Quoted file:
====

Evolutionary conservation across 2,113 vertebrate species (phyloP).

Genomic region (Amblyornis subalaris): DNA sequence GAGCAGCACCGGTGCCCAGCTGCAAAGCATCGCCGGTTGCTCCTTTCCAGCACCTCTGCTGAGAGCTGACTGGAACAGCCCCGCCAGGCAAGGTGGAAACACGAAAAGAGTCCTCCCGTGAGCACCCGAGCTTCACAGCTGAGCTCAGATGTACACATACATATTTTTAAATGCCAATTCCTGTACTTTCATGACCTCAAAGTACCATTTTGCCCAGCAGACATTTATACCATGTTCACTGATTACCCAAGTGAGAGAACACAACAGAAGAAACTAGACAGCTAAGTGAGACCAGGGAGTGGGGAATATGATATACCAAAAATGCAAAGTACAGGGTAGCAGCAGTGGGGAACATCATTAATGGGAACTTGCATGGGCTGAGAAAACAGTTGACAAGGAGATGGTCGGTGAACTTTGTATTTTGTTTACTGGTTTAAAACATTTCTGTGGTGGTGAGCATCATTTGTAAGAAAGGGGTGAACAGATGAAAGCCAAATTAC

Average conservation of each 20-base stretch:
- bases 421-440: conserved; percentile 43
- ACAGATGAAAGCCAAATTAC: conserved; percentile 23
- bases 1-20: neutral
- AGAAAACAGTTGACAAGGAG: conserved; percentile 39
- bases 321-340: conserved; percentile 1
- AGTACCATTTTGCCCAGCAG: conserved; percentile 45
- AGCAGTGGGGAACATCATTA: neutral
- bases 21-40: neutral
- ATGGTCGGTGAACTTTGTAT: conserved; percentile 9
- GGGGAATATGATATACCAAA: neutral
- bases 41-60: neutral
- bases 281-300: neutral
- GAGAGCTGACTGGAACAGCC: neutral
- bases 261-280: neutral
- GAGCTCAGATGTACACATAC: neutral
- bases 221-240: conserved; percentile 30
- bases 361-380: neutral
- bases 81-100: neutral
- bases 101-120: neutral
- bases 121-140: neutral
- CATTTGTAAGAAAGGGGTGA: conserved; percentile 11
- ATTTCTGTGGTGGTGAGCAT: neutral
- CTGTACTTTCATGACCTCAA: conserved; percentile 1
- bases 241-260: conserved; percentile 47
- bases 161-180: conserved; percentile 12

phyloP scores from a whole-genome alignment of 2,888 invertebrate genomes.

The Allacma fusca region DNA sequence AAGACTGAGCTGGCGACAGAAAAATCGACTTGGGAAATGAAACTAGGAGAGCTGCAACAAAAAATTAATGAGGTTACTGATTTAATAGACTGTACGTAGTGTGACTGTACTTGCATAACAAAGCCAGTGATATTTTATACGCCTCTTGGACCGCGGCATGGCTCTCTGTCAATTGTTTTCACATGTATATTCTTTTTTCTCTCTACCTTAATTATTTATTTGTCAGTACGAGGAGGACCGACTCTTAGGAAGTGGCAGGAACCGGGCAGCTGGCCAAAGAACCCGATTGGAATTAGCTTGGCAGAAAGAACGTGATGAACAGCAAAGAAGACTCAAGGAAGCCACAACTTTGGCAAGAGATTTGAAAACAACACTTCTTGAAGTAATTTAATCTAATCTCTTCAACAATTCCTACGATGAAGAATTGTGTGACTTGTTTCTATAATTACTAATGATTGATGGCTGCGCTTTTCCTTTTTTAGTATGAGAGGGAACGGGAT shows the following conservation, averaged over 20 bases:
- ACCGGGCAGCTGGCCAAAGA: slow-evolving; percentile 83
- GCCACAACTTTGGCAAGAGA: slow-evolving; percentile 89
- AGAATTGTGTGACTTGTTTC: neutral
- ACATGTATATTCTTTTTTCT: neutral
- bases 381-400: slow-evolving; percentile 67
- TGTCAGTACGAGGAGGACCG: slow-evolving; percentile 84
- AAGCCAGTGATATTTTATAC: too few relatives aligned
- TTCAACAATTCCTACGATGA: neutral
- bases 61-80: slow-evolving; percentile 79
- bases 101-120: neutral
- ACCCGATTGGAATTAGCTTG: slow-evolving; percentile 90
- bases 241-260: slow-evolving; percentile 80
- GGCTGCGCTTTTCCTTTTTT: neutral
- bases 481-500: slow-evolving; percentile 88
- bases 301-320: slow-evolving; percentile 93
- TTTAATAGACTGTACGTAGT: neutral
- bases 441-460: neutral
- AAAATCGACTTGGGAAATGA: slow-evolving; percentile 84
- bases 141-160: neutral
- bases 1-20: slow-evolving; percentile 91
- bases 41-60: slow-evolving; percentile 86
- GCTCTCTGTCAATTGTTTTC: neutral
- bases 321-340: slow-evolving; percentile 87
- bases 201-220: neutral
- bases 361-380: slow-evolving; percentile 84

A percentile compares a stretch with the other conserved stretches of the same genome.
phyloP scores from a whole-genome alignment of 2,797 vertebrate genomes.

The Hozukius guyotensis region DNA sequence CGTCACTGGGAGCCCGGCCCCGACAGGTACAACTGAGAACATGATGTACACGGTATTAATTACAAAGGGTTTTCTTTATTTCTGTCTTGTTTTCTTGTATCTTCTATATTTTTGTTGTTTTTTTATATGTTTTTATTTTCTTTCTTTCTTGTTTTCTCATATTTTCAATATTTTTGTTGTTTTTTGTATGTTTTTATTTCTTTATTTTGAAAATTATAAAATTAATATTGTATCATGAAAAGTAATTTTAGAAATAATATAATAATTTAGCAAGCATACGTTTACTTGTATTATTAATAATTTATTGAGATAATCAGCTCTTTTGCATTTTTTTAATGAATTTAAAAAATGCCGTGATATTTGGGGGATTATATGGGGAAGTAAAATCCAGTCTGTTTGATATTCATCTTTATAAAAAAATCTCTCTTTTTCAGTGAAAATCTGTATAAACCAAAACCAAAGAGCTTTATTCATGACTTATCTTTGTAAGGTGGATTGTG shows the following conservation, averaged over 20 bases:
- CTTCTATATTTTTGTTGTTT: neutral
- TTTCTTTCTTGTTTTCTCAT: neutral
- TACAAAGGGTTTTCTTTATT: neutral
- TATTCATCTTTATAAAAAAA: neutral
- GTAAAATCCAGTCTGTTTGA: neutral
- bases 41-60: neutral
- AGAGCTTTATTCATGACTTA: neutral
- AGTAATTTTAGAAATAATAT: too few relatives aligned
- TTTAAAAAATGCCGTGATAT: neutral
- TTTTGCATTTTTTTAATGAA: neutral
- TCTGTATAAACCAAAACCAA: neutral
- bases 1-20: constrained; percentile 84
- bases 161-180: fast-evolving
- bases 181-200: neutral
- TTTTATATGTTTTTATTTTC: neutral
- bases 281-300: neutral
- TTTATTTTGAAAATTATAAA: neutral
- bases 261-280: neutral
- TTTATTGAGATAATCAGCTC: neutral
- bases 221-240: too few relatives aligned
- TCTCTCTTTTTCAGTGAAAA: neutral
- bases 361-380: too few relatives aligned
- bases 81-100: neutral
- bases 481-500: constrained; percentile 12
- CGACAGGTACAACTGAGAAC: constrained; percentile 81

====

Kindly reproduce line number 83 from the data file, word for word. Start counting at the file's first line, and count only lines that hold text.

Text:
- CGACAGGTACAACTGAGAAC: constrained; percentile 81